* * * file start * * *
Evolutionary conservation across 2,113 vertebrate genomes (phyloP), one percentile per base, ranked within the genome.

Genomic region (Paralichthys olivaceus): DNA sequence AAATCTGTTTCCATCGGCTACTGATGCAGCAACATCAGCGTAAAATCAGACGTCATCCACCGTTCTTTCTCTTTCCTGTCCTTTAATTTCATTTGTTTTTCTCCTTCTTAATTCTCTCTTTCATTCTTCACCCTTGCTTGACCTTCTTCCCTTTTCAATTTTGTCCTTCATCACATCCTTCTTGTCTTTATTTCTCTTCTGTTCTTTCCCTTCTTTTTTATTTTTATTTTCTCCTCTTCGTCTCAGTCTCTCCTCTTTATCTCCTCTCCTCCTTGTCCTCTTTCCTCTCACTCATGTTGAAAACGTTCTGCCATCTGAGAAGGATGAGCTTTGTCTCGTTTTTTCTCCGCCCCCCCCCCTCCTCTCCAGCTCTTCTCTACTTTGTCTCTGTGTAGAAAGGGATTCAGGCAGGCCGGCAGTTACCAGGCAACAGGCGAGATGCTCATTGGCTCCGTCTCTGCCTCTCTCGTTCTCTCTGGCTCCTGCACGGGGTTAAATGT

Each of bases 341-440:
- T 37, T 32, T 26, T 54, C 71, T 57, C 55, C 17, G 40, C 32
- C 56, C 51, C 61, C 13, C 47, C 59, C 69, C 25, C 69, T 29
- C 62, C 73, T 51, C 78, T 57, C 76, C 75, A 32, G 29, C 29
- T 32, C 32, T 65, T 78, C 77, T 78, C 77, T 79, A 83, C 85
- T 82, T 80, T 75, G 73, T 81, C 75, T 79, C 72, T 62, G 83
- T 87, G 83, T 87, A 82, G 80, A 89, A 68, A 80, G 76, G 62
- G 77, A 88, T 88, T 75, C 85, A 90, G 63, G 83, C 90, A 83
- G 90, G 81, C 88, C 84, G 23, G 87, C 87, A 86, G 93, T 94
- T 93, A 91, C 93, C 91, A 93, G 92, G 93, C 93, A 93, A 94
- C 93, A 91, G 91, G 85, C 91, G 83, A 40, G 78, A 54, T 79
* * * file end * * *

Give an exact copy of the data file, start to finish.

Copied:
Evolutionary conservation across 2,113 vertebrate genomes (phyloP), one percentile per base, ranked within the genome.

Genomic region (Paralichthys olivaceus): DNA sequence AAATCTGTTTCCATCGGCTACTGATGCAGCAACATCAGCGTAAAATCAGACGTCATCCACCGTTCTTTCTCTTTCCTGTCCTTTAATTTCATTTGTTTTTCTCCTTCTTAATTCTCTCTTTCATTCTTCACCCTTGCTTGACCTTCTTCCCTTTTCAATTTTGTCCTTCATCACATCCTTCTTGTCTTTATTTCTCTTCTGTTCTTTCCCTTCTTTTTTATTTTTATTTTCTCCTCTTCGTCTCAGTCTCTCCTCTTTATCTCCTCTCCTCCTTGTCCTCTTTCCTCTCACTCATGTTGAAAACGTTCTGCCATCTGAGAAGGATGAGCTTTGTCTCGTTTTTTCTCCGCCCCCCCCCCTCCTCTCCAGCTCTTCTCTACTTTGTCTCTGTGTAGAAAGGGATTCAGGCAGGCCGGCAGTTACCAGGCAACAGGCGAGATGCTCATTGGCTCCGTCTCTGCCTCTCTCGTTCTCTCTGGCTCCTGCACGGGGTTAAATGT

Each of bases 341-440:
- T 37, T 32, T 26, T 54, C 71, T 57, C 55, C 17, G 40, C 32
- C 56, C 51, C 61, C 13, C 47, C 59, C 69, C 25, C 69, T 29
- C 62, C 73, T 51, C 78, T 57, C 76, C 75, A 32, G 29, C 29
- T 32, C 32, T 65, T 78, C 77, T 78, C 77, T 79, A 83, C 85
- T 82, T 80, T 75, G 73, T 81, C 75, T 79, C 72, T 62, G 83
- T 87, G 83, T 87, A 82, G 80, A 89, A 68, A 80, G 76, G 62
- G 77, A 88, T 88, T 75, C 85, A 90, G 63, G 83, C 90, A 83
- G 90, G 81, C 88, C 84, G 23, G 87, C 87, A 86, G 93, T 94
- T 93, A 91, C 93, C 91, A 93, G 92, G 93, C 93, A 93, A 94
- C 93, A 91, G 91, G 85, C 91, G 83, A 40, G 78, A 54, T 79